Written by James Heelan Q.C., Robert Bothwell and Tayler Meagher
This blog was originally published on May 6, 2020, but has been updated to reflect the Government of Alberta's recent legislative changes to the Guarantees Acknowledgement Act. Given the unfolding situation with COVID-19, we will continue to provide updates as things progress.
It is an understatement to say that COVID-19 has interrupted business operations across all sectors. With many Albertans quarantining or self-isolating, work and social gatherings have increasingly moved online. The virtual realm also applies to commercial transactions with electronic signings and closings becoming an important tool, as the public health emergency has prevented in-person meetings. In the coming months, businesses will likely require borrowed funds to navigate through the global crisis, and they will almost certainly look for innovative methods to do this in the "new normal". Businesses can continue their commercial transactions virtually, including in the context of lending institutions funding loans during these uncertain times, though with some additional complexity.
Commissioning Corporate and Court Documents Virtually
After declaring a public health emergency in Alberta last month, the Government of Alberta began implementing measures to reduce the spread of COVID-19. On April 2, 2020, it issued a Ministerial Order temporarily allowing for various court and corporate documents to be executed electronically via videoconference in order to maintain social distancing recommendations. Accordingly, solicitors can now commission several documents under the Land Titles Act and the Personal Property Security Forms Regulations via electronic means. The process outlined in the Order is similar to the process outlined in the March 25, 2020, Court of Queen's Bench of Alberta – Notice to the Profession and Public relating to remote commissioning of affidavits.
When commissioning an affidavit taken by video conference, both the commissioner and the deponent must have a full copy of the affidavit and all exhibits in front of them. The document must contain a section stating that it was commissioned electronically and both commissioner and deponent adhered to the steps detailed in the Order. Once both parties have selected a secure virtual platform, they can initiate the process, ensuring that it is completed in one session. Immediately after signing and commissioning the affidavit, the deponent must send an electronic version of the document to the commissioner and then courier the original signed copy to the commissioner. The commissioner then reviews the version sent to them by the deponent to verify it is identical to the version reviewed by the commissioner during the video session. The commissioner then completes the affidavit only upon being satisfied that the two copies are identical. For court documents, the Queen's Bench Notice then requires both copies of the affidavit to be attached to a certificate signed by the commissioner confirming the process was necessary because it was impossible or unsafe for medical reasons for the deponent and commissioner to be physically present together.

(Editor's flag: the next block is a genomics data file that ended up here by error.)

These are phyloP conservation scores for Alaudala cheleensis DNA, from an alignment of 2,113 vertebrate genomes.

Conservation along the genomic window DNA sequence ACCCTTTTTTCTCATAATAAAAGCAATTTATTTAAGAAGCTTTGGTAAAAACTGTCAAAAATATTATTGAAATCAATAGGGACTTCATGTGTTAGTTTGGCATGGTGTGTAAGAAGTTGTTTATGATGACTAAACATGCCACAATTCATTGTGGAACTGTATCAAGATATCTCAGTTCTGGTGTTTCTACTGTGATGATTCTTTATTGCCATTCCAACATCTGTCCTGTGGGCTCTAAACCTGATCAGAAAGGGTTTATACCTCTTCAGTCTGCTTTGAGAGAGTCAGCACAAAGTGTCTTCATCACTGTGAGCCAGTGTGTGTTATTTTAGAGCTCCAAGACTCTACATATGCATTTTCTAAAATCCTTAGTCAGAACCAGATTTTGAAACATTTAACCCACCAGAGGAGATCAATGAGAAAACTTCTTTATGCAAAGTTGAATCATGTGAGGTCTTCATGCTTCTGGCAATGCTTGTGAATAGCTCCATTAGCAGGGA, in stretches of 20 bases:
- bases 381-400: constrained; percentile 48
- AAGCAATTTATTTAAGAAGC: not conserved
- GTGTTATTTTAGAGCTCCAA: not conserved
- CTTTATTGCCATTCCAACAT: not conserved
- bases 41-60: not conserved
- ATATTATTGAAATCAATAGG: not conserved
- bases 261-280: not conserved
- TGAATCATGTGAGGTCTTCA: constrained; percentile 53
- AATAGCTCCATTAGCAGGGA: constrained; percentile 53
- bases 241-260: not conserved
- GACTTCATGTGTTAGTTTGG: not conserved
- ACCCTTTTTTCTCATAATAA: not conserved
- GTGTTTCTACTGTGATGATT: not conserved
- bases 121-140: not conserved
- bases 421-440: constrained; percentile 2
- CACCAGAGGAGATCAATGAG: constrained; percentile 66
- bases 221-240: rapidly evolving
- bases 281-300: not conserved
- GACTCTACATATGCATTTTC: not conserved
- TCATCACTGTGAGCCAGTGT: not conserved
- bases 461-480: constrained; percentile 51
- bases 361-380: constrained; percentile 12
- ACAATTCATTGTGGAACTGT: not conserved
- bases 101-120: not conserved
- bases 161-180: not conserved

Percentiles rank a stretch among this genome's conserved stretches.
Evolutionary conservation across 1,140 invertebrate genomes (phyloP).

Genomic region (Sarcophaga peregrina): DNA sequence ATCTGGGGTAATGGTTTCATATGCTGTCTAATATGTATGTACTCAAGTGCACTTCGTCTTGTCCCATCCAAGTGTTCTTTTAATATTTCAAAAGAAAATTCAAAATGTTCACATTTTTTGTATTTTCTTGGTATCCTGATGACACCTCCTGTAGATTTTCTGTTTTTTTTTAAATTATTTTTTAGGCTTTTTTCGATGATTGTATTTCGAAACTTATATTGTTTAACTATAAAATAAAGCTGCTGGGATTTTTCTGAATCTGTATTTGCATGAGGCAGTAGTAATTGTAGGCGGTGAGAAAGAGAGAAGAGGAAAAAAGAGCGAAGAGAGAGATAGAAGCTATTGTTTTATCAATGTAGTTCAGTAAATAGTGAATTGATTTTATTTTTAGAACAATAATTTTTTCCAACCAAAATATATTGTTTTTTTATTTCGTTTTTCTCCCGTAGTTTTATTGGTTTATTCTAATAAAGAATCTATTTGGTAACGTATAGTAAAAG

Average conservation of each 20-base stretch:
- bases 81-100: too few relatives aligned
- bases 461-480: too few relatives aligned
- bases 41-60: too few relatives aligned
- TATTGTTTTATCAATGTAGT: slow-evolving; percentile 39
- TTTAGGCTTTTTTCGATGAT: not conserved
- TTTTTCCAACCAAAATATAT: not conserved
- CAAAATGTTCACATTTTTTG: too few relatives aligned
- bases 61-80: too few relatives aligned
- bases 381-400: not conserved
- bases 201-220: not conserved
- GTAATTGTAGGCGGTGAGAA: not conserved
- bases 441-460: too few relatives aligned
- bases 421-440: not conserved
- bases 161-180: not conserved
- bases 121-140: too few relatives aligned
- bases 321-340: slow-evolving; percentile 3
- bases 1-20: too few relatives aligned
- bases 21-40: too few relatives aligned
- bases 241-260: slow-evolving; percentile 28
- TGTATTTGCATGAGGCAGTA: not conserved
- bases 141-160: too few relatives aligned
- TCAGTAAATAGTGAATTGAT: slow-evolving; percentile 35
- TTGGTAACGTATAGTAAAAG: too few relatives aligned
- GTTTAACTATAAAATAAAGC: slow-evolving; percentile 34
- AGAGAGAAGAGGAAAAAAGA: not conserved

Obviously, the process outlined above is more complex and time consuming than it would otherwise be in a non-pandemic environment, but the Government of Alberta and the Alberta Court of Queen's Bench have recognized that the normal process of commissioning affidavits may not be practical (and is actually riskier to public health) given the current state of affairs.
Electronic Signings for Guarantees
On May 8, 2020, the Government of Alberta issued another Ministerial Order—this one suspending the requirement under the Guarantees Acknowledgement Act that lawyers must execute guarantees in person and physically sign a Guarantor's Acknowledgement Certificate. The Order provides that guarantees now have effect where the guarantor appears before a lawyer by two-way video-conferencing and acknowledges to the lawyer that the guarantor executed the guarantee. The guarantor must also sign a certificate acknowledging that electronic means were used to execute the guarantee, which must be done in the lawyer's presence by two-way video-conferencing. The Guarantees Acknowledgment Act Certificate should also be amended so as not to claim that the guarantor and solicitor met in person when they, in fact, did not. The Order is in effect until August 14, 2020, or until the Minister deems the Order unnecessary under the Public Health Act, whichever date comes first.
Parties should take additional precautions to protect against fraud, especially in the context of client verification and identification when using video-conferencing. Although the Government of Alberta has modified its rules to permit face-to-face verification via video conference, the digital realm always carries risks. For example, in the context of real estate transactions, certain title insurance policies will cover events of allegations of fraud where client identification and verification, execution of documents, or commissioning of oaths have been conducted electronically.
Potential Delays with Registries
The closure of non-essential businesses has caused delays to courts and various land titles and personal property registries across Canada. Lenders and borrowers should ensure all court proceedings and registration matters are completed as soon as practically possible to avoid missing any deadlines. Notably, title insurance providers may provide gap coverage for COVID-19-related delays; individuals should discuss these policies with their advisers to avoid funding delays.
If you have any questions regarding the information in this article, please contact James Heelan Q.C., Robert Bothwell or any member of the Bennett Jones Commercial Transactions or Commercial Litigation teams. In addition, please visit our COVID-19 Resource Centre for other COVID-19-related materials.